As those living in Portland well know, this "summer" we've been having is quite depressing. It rained this morning. It hasn't hit 80 in 5 or so days and I think we're all a little desperate now that it's August. I've been trying to keep my spirits up by enjoying the bounty of our farmer's markets and on my day off yesterday I went to town (literally and figuratively). We started at the downtown Pioneer Square market yesterday morning where I scored two types of family made chevre cheese (the 12 year old who sold it to me assured me she helped make it), one amazing cheddar (made from cow's and goat's milk), salmon cream cheese spread, salami, eggplants, zucchini, adorable fingerling potatoes and pickling cucumbers. For something to munch on while I shopped, I bought a fleur de sel chocolate chip cookie from a local bakery and decided it was time to make cookies, too.
I saw these picking cukes on the table at the farmer's market and decided to finally try my hand at quick pickles. I've been reading a lot about them and they seem easy and delicious. So, I got the cukes and some green beans (sadly, the market didn't have any so I got these from Fred Meyer) and read up on how to make them. I came across several vague articles, but the one I ended up using is from Serious Eats. The slide show they provided made the process somewhat more clear.
You start with your cucumbers (or green beans, or asparagus, or whatever you want to pickle) and generously sprinkle them with salt. Let them sit for 15-30 minutes while you prepare your brine.
The brine can be whatever you want it to be. I suggest using distilled white vinegar over any other vinegar because it tastes much cleaner than say a white wine vinegar. You want about a 50/50 mix of vinegar and water (I used about 2 1/2 c vinegar to 2 c water). I added cumin seed, fennel seed, white and black peppercorns, garlic, red pepper flake and coriander. And a bunch of kosher salt (I used Morton's) and about a 1/4 c of sugar. Let that boil. Once it boils you can pour it over your veggies that you've packed into jars. Let them cool and then put the lids on the jars and put in the refrigerator. I can attest that my cukes tasted great after about 2 hours in the fridge. The green beans needed about 24 hours to really let the flavor seep in. They are both really good, though, and I'm very excited to make burgers with the cheddar cheese I bought and have the pickles on the side. Keep in mind that with this method of quick pickling you'll want to eat your stuff within about 2 weeks or they'll go bad.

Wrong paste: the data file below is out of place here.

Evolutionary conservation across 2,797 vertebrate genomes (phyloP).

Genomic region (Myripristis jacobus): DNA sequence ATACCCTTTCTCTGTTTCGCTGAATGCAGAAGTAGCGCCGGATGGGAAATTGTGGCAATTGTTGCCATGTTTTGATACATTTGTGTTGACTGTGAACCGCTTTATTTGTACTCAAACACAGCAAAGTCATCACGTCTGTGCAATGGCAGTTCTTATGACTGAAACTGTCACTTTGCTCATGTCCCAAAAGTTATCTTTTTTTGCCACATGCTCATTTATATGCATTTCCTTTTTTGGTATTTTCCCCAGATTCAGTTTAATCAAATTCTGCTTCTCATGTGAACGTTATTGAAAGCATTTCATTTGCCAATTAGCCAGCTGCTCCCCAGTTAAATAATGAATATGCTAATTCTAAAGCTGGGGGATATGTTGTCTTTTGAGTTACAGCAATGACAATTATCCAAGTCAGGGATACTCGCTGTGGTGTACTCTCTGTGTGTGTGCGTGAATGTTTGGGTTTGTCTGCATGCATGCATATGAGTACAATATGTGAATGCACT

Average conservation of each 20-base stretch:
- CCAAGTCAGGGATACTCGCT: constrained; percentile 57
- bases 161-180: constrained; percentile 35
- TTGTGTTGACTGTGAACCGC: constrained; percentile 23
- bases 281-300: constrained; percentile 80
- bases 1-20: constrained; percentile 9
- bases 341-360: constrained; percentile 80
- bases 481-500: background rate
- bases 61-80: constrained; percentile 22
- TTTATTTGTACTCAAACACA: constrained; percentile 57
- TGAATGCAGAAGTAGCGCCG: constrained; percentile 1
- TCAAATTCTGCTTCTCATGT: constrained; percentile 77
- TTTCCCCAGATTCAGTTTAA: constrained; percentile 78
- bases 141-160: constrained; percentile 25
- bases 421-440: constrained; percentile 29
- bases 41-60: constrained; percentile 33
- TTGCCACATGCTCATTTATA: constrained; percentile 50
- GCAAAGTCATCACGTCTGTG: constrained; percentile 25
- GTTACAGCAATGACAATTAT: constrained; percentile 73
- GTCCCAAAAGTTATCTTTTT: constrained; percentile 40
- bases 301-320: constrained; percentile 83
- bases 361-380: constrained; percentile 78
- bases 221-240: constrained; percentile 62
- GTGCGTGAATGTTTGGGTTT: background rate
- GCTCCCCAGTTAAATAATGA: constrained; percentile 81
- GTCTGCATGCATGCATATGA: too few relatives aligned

I named these cookies "Emily's Uh-Mazing Chocolate Chip Cookies". It's not my sister's recipe, but she's the one who gave it to me so I named them after her. They are brilliant. There are a few things different about this recipe. For one, you use a ton of brown sugar and vanilla. For another, you only let them bake for 9 minutes. That's it. No longer! They'll stay soft and chewy for days. I added one more ingredient (after being inspired after the farmer's market cookie) which was fleur de sel. I sprinkled just a bit on top of each cookie before I baked them. Yummmm...
1 cup real butter, softened
1/2 cup sugar
1-1/2 cups firmly packed brown sugar
2-1/2 tsp vanilla
2-1/2 cups flour
3/4 tsp salt
1 tsp baking powder
1 tsp baking soda
3 cups chocolate chips (I just use a bag, which is about 2 cups)
Beat butter, sugars, eggs & vanilla. Sift together flour, salt, baking soda & powder. Beat dry ingredients into creamed mixture & stir in chocolate chips.
Place golf ball sized portions 2 inches apart on an ungreased cookie sheet & bake for 9 minutes at 350. Do not over bake, even if they don't seem done.